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Old 08-15-2013, 12:38 PM   #1
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Default Brake Dust Shields -- Keep or Remove?

I'm track prepping my street car for HPDE. Swapping to the 1.8 brakes all around. Intended use will be mostly street driving with 5-6HPDE's per year.

Anyway, the brake dust shields are in the way. I'm not a fan of bashing and cutting. Bashing is a good way to make press-fit components loose. Cutting is a good way to create razor blades on the car.

So, thought I would just remove the things completely. Common practice in the Spec Miata world. Is there any real downside to this on a street car in a dry-ish climate that will be getting frequent brake inspections?

I did search. Surprisingly, not much turned up.
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Old 08-15-2013, 12:46 PM   #2
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you dont have to remove the fronts (and shouldn't), you need to more or less remove the rears.
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Old 08-15-2013, 12:46 PM   #3
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That^
You can actually trim them if you want and they will still clear. Easy if you have a plasma cutter. But an angle grinder would work.
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Old 08-15-2013, 01:26 PM   #4
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Originally Posted by Braineack View Post
you dont have to remove the fronts (and shouldn't),
Curious why? I've been tracking my car without them and others in the past that had aftermarket BBK's.
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Old 08-15-2013, 01:26 PM   #5
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I thought these help vent air around the rotors to aid in cooling them. If spec guys remove them do they add a more efficient brake duct system to replace them? Or are they just not necessary period.
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Old 08-15-2013, 01:29 PM   #6
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they scavenge airflow and dump a little bit onto the brakes.
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Old 08-15-2013, 01:50 PM   #7
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Man, I'm seeing all kinds of stuff out there in the ether.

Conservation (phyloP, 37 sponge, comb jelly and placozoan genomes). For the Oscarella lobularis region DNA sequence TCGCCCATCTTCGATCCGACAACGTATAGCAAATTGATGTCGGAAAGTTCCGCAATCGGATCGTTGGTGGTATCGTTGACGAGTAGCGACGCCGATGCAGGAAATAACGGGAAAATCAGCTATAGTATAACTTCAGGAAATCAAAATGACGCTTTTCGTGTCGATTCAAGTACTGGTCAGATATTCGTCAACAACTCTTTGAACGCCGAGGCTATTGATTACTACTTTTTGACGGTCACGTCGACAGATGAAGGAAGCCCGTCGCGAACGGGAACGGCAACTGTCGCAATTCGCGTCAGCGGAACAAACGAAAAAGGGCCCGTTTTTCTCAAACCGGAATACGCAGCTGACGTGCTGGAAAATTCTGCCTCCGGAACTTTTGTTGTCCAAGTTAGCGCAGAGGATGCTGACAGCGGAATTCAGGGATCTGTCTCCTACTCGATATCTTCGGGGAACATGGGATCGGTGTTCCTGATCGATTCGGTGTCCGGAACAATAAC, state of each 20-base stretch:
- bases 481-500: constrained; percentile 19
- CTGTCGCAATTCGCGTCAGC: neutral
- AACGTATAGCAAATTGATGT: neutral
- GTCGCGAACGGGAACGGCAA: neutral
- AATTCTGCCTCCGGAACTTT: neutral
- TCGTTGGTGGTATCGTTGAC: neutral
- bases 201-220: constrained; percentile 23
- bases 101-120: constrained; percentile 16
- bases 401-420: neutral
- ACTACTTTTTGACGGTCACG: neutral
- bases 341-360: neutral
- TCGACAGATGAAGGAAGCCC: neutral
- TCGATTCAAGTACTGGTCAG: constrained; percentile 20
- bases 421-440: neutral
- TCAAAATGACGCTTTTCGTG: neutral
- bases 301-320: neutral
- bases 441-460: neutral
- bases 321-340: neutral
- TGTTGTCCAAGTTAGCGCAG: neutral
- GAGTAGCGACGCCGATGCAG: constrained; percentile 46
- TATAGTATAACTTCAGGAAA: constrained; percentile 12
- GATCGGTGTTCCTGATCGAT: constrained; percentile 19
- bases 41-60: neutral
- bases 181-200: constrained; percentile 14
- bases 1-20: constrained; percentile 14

Pros:
1. Splash shield. Prevent rotor warping if you splash water on them while hot.
2. Heat shield. Protects your ball joints and tie rod ends from heat.
3. Dust shield. Either keeps dust/debris off the brakes or keeps brake dust from your suspension/engine compartment. About a 50/50 split in the ether.
4. Brake cooling (assuming it's able to capture air). Obviously, ducted plates connected to high-pressure air with a hose (like Andrew's prawns) offer significant cooling. I've noticed that with slightly wider than OEM wheels, the cooling "scoop" on our OEM shields seems pretty well blocked.

Cons:
1. They get in the way if you do a lot of front-end/brake work (i.e., track car).
2. Unsprung weight (a tiny bit).
3. Inhibit cooling if they can't scoop air. Seems a lot of tracked M3's with mega-wide wheels pull them.
4. Get in the way of BBK's.

Usual. Conflicting opinions. Little data. They must do something, because cars could be built more cheaply without them.

Think I'll just take Brainey's advice. Chisel off the rears and slightly bend the bottom of the fronts. Looks like the quickest and easiest thing to do that doesn't create a future OSHA hazard.

Last edited by hornetball; 08-15-2013 at 04:12 PM.
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Old 08-16-2013, 03:27 PM   #8
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Quote:
Originally Posted by cyotani View Post
If spec guys remove them do they add a more efficient brake duct system to replace them?
Brake ducting is not allowed in Spec Miata.
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Old 08-16-2013, 03:54 PM   #9
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Don't they just unbolt?
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Old 08-16-2013, 04:08 PM   #10
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IIRC I just bent mine a little bit to fit 1.8 brakes. Worked fine.